Friday, January 27, 2012

Kallie: Proven to be a fighter

On November 7, 2007, our lives changed forever. Well wait, let's back up just a little ...

On February 5, 1999, our lives changed forever. We had a little girl ... born a little early ... and she was diagnosed just a few days later with Down syndrome. We were not your typical, world turned upside down, all our dreams of the perfect child have now been lost, type of reacting people. You see, we had just been through five months of having really bad experiences with our doctors. I had an abnormal AFP test ... however the risk was not that we would have a child with Down syndrome.

Down syndrome was a blessing to us ... given that the doctors had said we would be possibly be facing hydrocephalus or spina bifida. You see ... our baby was our baby, Down Syndrome or not. Kallie proved to be a fighter from day one and has carried on ever since.

When Kallie was four days old, we found out that she had a VSD (ventricular septal defect) in her heart that would not require surgery at that time. She still has not needed surgery, but it is a possibility because of its location on the tricuspid valve.

At 18 months, Kallie was diagnosed with Alopecia Areata. She had about a dime sized spot on her head that lost hair and was not growing back. We were told that because of how young she was when she was diagnosed, that Alopecia Totalis was a very likely possibility. While Kallie did lose about 50% of her hair at one point, including the hair on her arms and legs, eyebrows and eyelashes, she has never gone completely bald. Her hair will go through phases of coming out in clumps ... to having a full head of hair. Her beautiful eyebrows never returned.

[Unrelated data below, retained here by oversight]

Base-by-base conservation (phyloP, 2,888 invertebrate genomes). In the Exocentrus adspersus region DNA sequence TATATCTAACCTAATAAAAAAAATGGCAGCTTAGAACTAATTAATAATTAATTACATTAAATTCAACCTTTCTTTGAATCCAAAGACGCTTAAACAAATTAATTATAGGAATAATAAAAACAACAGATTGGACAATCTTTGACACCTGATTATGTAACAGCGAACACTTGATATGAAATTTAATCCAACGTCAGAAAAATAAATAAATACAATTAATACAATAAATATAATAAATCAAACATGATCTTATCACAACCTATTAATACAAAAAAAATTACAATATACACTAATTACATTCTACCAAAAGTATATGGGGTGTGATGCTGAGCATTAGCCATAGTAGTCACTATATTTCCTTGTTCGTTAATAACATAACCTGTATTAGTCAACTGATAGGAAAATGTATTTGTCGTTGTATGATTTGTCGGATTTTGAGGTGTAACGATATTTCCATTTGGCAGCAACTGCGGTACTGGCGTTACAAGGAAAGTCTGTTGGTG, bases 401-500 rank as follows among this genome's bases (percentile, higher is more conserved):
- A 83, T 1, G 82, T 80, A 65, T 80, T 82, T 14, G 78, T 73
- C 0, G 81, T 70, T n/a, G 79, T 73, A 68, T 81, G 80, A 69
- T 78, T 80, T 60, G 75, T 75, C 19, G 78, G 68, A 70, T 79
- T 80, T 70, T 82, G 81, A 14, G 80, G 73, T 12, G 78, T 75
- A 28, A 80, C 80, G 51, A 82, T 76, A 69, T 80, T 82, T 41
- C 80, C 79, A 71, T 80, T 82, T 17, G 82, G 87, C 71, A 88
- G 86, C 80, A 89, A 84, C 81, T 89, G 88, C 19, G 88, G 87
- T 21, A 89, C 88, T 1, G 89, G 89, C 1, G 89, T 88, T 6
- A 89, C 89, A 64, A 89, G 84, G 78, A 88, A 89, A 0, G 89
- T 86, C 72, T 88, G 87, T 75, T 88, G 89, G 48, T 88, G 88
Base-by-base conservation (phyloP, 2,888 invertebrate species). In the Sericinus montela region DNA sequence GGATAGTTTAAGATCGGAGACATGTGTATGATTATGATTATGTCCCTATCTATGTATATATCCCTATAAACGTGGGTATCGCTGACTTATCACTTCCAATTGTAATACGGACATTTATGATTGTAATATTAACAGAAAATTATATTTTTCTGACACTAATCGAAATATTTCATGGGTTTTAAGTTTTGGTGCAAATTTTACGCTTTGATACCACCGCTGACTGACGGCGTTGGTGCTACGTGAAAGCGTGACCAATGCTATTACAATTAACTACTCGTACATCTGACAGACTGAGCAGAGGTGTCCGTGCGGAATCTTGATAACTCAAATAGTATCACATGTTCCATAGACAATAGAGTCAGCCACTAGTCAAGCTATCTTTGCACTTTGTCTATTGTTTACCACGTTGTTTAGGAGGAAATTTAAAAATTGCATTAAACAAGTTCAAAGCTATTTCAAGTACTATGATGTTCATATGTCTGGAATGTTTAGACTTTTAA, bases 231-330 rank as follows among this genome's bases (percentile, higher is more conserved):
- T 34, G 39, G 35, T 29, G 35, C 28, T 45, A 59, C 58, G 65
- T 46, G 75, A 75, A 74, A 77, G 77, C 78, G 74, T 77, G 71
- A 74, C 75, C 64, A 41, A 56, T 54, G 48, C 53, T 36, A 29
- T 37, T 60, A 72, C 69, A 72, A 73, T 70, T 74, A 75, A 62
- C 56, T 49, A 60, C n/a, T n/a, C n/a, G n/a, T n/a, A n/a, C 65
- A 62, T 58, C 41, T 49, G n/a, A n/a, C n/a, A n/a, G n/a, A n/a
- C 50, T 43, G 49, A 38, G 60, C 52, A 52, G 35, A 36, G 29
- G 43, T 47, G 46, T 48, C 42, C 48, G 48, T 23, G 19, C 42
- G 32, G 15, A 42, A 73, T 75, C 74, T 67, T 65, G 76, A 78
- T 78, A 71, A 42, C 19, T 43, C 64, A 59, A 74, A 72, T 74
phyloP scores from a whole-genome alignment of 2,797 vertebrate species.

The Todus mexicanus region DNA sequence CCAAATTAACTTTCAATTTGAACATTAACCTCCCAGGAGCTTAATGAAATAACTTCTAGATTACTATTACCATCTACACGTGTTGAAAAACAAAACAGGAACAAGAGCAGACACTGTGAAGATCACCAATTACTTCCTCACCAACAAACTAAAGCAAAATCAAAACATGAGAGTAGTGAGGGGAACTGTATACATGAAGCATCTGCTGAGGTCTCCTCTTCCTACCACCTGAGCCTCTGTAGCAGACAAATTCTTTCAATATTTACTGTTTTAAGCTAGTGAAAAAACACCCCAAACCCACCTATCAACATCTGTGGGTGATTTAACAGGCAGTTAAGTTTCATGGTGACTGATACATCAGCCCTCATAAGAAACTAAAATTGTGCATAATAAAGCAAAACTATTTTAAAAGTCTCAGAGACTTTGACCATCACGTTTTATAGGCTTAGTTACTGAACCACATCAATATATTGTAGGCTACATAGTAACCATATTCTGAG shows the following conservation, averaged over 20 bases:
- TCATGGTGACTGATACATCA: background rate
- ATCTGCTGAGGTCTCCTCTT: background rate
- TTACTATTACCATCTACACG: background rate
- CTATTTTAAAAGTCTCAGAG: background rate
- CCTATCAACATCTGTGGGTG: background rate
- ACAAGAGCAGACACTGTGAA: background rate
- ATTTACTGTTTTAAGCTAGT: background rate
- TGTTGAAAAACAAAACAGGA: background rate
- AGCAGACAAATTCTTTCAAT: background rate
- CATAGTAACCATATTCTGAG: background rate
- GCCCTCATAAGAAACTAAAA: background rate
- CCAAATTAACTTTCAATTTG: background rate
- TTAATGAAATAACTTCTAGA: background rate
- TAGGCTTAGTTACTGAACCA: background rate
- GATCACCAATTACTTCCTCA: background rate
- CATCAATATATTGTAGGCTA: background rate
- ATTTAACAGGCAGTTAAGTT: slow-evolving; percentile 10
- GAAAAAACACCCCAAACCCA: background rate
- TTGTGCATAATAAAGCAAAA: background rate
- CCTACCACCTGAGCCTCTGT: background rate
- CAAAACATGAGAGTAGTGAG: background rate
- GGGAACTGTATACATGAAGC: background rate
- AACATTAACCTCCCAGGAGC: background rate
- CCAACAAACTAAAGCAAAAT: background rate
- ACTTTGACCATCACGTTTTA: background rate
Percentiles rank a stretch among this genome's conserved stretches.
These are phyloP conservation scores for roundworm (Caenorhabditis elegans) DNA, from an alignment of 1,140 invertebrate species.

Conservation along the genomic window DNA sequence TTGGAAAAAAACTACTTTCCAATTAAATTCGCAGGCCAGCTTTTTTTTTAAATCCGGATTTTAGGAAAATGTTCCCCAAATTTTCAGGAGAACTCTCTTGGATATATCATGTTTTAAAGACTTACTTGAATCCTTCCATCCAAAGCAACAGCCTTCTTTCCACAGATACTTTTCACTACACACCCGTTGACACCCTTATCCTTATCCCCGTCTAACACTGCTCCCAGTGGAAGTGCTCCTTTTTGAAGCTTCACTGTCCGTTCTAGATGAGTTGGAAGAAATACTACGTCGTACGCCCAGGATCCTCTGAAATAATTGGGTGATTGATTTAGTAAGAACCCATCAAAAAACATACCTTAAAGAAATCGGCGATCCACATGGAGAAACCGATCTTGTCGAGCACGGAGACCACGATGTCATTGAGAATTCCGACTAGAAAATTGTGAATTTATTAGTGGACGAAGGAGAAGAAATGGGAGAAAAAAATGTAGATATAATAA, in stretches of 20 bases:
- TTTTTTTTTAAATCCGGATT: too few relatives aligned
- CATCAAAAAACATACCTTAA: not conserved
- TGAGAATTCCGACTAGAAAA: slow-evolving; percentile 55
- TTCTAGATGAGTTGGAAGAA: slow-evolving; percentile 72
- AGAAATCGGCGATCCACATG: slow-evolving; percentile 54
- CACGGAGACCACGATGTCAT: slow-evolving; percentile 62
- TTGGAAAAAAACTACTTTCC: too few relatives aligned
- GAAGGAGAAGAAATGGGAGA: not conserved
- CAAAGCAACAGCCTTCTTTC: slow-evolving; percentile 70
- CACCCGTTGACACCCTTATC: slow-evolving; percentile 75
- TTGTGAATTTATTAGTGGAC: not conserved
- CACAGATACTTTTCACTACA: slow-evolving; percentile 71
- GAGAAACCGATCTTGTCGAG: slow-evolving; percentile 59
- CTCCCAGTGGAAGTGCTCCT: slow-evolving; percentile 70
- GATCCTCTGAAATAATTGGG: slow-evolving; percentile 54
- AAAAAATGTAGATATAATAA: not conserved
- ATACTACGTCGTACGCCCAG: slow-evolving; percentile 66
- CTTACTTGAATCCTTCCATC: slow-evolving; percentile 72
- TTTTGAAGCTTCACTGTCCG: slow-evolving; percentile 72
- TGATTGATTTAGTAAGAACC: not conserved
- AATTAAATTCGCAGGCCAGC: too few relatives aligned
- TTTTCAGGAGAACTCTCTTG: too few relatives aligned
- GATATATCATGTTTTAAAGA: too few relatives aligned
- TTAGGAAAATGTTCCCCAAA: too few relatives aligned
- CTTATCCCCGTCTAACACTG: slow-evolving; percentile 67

At age three, Kallie was diagnosed with hypothyroidism and vitiligo ... complete with multi nodular goiters on her thryoid at one point. Thankfully the goiters are no longer present but we do keep an eye on it. The vitaligo has affected her in inconspicuous places, so it is easy to hide. It is contained mostly in her panty area and the lower part of her leg right, near her foot.

Fast forward to November of 2007, when Kallie was eight years old. She had been battling a virus and was not eating well ,,, but in hindsight, she was drinking excessively. Now people ask me, "What is excessive?" She would finish one drink and be asking us for another all the time.

We thought that she was drinking a lot because she was not eating much. We thought she was not eating much because she was not feeling well and had a virus. I was not the type of parent that runs to the pediatrician for every little thing, so this went on for about a week. She would eat little bits but for the most part she just was not feeling well. After a week, I decided it was time to take her in.

The first thing they did was weigh her. She had lost 10 lbs since her last visit. Other than that, it was a typical doctor visit. The doctor agreed with me about it possibly being a virus, but he was concerned with her stomach hurting her and with the weight loss ... so we did a urine culture.

I am very close with my pediatrician, so when he walked into the room and told me, "Mommy, your going to need to go to the hospital immediately" ... my heart sank! Much like I reacted when I was told she has Trisomy 21 ... I just wanted to be assured that my baby was not going to die.